New York lawmakers consider cabinet-level status for veterans agency | Politics

The state’s Veterans Services Division could get a rank advancement.

A group of state lawmakers is proposing a bill that would elevate the division to a cabinet-level department. The agency would have its own governor-appointed commissioner and would be similar in structure to the US Department of Veterans Affairs, which is a federal cabinet department within the executive branch.

The State Veterans Service Division was established in 1945 to help veterans of World War II. It falls under the Office of General Services of the State.

State Sen. John Brooks, a Long Island Democrat and one of the sponsors of the legislation, pointed to bipartisan support for the bill. Co-sponsors include Republican Assemblymen John Lemondes and Brian Manktelow, who both represent Cayuga County districts.

“Together, we recognize that it is time to elevate this division to a cabinet-level department to meet the needs of every veteran in the state and create a more centralized and powerful voice for advocacy, said Brooks, who chairs the state Senate. Committee on Veterans Affairs, Homeland Security and Military Affairs. “By passing this bill, we can finally give veterans a seat at the governor’s cabinet table.”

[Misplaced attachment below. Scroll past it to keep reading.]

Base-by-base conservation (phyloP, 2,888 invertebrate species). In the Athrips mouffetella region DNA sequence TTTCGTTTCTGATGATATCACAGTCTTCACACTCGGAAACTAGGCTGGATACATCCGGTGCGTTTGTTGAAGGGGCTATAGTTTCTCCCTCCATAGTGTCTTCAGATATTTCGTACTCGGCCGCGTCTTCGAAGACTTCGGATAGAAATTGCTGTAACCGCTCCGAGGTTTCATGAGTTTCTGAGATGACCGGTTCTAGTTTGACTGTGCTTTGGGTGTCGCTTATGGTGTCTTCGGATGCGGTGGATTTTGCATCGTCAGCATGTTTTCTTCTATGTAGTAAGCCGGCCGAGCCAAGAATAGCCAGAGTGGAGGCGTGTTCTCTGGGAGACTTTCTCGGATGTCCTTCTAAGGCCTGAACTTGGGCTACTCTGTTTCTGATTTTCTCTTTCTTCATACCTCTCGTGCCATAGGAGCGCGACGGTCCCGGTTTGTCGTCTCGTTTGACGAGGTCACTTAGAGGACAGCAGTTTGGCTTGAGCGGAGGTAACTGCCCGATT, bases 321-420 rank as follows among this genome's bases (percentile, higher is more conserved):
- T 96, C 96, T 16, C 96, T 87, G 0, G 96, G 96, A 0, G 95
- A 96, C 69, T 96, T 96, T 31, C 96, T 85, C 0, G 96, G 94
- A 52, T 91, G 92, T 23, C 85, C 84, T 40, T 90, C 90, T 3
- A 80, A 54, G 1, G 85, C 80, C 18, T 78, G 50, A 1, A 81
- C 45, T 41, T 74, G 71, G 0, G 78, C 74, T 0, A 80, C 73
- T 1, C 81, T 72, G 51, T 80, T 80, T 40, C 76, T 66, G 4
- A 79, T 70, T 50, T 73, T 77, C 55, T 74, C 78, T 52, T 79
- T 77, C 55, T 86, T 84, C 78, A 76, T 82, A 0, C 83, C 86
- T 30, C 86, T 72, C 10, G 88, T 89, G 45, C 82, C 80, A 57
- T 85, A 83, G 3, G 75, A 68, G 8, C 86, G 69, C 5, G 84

The bill would also establish a new Veterans Services Act to consolidate programs into one section and encourage coordination among other agencies to help veterans access benefits, such as education, housing assistance and mental health care. According to lawmakers, about 17% of New York veterans have access to their benefits.

Congresswoman Didi Barrett, who is sponsoring the legislation in her chamber, thinks New York can do better.

“It is time for New York State to elevate the current Division of Veterans Services – founded 75 years ago to serve veterans of World War II – into a single department for veterans with a commissioner and an expanded budget based on expanded programming and responsibilities.”

Online producer Robert Harding can be reached at (315) 282-2220 or [email protected] Follow him on Twitter @robertharding.

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